Republican Gov. Tate Reeves defeated Democratic Public Service Commissioner Brandon Presley, 52 percent to 47 percent, in Mississippi. Unlike other races around the country on Tuesday, Reeves’ underperformance had more to do with his own scandals, rather than access to abortion or presidential politics.


Issue 1, which enshrines reproductive rights in the Ohio state constitution, passed by a wide margin, 57 percent to 43 percent, in a resounding victory for Democrats and the abortion rights movement. On the heels of previous victories on abortion rights referenda in Kansas and Michigan, the Ohio result will embolden Democrats to continue to run on the issue into the 2024 elections.

Democrats even used the abortion issue against Cameron in Kentucky’s gubernatorial race. It’s impossible to isolate a single issue in a complex campaign, but there’s no evidence it hindered Beshear winning reelection and may have helped him.


Races in Virginia tend to get a disproportionate amount of attention because national political reporters see ads for the Virginia races in the Washington, D.C., media market. Recent weekends watching football have been filled with political attack ads.

This year’s races gained even more attention because GOP Gov. Glenn Youngkin’s efforts to control the state Assembly kindled talk of a presidential run. But murmurs of that long-shot bid likely died on Tuesday when Republicans failed to take state Senate control and lost their majority in the state House. And Youngkin’s attempt to soften the GOP’s image on abortion by publicly supporting a 15-week ban, as opposed to something stricter, wasn’t effective enough, either.

Although there are still some close races that haven’t been called, Democrats are projected to hold the state Senate and take over the state House. Coming into Election Day, Republicans had a 52-48 advantage in the state House, and Democrats had a 22-18 advantage in the state Senate. Even though his name wasn’t on the ballot, Youngkin went all in and was defeated.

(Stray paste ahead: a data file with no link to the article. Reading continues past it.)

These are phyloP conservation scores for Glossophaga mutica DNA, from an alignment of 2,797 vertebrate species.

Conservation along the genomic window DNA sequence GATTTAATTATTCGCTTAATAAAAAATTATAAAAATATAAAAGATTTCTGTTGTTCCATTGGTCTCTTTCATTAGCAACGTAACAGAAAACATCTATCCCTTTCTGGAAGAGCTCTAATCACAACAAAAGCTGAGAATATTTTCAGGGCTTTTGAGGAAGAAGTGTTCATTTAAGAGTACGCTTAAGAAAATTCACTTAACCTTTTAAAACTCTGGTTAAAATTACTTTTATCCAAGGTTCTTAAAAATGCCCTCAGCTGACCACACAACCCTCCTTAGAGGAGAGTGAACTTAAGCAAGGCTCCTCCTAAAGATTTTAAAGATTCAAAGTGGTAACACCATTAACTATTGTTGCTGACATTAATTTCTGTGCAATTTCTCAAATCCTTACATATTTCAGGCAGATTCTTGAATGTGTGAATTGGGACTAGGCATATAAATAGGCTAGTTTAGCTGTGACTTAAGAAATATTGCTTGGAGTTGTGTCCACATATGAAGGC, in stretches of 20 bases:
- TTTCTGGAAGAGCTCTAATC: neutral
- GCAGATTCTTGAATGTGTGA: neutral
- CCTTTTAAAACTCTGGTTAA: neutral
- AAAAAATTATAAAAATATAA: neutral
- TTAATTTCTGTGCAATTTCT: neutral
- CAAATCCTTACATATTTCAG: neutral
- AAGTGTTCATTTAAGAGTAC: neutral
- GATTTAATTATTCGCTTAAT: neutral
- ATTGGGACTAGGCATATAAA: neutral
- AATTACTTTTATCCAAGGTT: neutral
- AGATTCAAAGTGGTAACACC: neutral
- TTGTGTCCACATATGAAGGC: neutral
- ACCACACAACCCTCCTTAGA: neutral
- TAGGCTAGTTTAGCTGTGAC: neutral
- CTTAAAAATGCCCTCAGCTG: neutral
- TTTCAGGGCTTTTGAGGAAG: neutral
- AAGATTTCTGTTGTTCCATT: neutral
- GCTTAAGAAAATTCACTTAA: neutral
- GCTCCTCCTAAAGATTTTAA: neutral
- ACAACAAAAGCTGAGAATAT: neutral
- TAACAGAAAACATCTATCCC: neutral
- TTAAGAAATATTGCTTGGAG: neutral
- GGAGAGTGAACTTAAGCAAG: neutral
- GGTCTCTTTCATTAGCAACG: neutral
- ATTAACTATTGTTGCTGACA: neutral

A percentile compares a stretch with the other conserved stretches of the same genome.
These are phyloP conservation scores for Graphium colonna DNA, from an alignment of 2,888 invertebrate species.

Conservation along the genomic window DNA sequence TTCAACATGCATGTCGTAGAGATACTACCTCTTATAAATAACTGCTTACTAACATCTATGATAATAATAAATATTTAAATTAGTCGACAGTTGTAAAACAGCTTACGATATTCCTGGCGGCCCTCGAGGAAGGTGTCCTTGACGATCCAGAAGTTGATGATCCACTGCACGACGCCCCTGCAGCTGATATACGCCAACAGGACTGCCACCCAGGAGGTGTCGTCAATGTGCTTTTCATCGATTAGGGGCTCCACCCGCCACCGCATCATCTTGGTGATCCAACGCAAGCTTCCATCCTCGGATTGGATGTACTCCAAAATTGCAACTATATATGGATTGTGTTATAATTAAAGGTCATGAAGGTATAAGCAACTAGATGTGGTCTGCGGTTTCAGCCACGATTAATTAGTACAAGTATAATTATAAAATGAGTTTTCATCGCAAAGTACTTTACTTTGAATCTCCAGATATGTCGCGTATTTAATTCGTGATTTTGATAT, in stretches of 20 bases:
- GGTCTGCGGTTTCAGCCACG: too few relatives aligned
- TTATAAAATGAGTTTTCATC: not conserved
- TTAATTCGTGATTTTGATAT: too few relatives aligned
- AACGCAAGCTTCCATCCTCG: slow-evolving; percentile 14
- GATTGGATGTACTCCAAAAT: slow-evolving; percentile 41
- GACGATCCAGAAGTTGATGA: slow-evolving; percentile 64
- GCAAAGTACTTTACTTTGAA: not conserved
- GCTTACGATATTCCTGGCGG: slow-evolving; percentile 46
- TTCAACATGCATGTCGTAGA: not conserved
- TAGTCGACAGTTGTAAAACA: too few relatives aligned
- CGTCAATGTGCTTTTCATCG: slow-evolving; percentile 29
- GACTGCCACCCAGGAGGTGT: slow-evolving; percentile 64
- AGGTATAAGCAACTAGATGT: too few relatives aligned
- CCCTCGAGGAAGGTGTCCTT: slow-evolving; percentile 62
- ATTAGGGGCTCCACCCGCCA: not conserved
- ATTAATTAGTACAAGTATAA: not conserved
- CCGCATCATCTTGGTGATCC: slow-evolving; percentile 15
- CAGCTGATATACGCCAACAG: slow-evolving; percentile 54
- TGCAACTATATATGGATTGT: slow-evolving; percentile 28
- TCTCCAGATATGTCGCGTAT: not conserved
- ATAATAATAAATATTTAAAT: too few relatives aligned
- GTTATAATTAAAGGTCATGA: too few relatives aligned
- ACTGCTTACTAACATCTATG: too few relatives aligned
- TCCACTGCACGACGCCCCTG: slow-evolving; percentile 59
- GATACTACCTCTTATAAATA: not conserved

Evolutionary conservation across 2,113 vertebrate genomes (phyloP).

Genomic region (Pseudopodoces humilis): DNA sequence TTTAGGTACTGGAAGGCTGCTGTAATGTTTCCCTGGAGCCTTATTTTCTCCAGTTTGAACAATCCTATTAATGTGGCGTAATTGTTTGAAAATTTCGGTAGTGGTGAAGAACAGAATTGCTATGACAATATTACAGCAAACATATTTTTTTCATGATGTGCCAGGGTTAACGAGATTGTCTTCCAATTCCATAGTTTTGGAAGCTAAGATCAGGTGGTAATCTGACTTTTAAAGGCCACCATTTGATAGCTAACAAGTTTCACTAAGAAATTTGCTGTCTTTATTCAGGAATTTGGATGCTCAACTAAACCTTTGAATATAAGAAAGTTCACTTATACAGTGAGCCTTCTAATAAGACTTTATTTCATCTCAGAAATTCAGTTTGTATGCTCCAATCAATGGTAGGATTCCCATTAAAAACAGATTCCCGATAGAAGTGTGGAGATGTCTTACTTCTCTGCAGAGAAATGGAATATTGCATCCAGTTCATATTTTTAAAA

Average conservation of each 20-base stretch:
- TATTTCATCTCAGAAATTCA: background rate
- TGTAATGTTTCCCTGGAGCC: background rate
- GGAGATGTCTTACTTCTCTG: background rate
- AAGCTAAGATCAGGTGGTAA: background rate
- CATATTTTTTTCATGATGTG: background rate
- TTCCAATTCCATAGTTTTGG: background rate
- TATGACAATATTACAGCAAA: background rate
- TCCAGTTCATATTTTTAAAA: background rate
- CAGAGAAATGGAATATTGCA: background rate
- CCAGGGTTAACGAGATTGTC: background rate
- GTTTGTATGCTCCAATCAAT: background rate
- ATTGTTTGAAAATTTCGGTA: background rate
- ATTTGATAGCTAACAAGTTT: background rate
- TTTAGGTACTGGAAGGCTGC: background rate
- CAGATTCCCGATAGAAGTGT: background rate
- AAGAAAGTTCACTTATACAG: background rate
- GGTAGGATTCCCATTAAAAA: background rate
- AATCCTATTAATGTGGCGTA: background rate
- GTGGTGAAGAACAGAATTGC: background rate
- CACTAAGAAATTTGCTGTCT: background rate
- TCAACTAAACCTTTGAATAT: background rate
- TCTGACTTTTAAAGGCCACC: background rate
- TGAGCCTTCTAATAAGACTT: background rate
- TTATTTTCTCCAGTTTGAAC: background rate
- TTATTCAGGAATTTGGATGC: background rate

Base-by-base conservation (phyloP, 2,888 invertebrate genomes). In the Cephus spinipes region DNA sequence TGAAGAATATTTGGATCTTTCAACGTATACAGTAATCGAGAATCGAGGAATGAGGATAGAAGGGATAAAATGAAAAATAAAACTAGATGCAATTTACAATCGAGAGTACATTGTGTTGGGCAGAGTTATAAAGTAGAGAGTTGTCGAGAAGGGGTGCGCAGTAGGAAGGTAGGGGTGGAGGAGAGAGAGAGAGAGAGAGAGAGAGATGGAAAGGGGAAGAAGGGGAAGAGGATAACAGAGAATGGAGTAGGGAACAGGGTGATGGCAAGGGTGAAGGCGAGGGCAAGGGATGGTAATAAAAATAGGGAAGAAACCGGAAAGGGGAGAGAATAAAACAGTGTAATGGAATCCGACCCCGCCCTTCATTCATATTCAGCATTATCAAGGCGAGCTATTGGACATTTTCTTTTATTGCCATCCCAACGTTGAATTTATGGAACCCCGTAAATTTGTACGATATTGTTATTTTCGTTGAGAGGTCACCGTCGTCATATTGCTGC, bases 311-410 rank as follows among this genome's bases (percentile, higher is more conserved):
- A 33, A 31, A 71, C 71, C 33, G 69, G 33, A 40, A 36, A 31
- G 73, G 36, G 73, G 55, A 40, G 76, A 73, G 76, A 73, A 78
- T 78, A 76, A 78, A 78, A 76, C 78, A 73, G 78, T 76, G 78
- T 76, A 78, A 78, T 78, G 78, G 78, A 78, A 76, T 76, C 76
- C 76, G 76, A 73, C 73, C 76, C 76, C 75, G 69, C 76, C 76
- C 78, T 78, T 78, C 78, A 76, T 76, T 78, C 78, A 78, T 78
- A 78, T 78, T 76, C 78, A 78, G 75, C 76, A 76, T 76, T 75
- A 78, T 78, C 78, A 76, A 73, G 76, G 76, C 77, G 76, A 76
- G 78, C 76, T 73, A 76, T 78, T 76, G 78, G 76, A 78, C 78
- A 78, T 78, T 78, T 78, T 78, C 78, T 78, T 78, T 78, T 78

Rhode Island special election

Former Biden administration official Gabe Amo won Rhode Island’s 1st District special election, 65 percent to 35 percent, to replace former Democratic Rep. David Cicilline. Amo will become the state’s first Black member of Congress. He already did the hard work in the election by winning the crowded Democratic primary on Sept. 5 with 32 percent. Tuesday’s general election was more of a formality.

After Amo is sworn in, the lone vacancy will be in Utah’s 2nd District. That is likely to be filled by Republican Celeste Maloy after the special general election on Nov, 21.

Mayoral races

In Texas, Democratic Rep. Sheila Jackson Lee is headed for a Dec. 9 runoff for mayor of Houston against Democratic state Sen. John Whitmire. Whitmire finished first in the field of 18 candidates Tuesday, with 43 percent to Jackson Lee’s 37 percent.

In Colorado, former GOP Rep. Mike Coffman was leading his race for reelection as mayor of Aurora, 55 percent to 38 percent. Coffman was defeated by Democratic Rep. Jason Crow by more than 10 points in the 6th District in 2018 and was elected mayor of Aurora in 2019.

New Jersey

Even though there was some buzz about Republicans making gains in New Jersey’s Democrat-controlled state legislature, Democrats are on track to pick up five seats in the state Assembly.


Democrats retained their 5-2 advantage on the Pennsylvania Supreme Court with Democrat Daniel McCaffrey’s 53 percent to 47 percent win over Republican Carolyn Carluccio. The court’s makeup could matter for future litigation about abortion and election laws.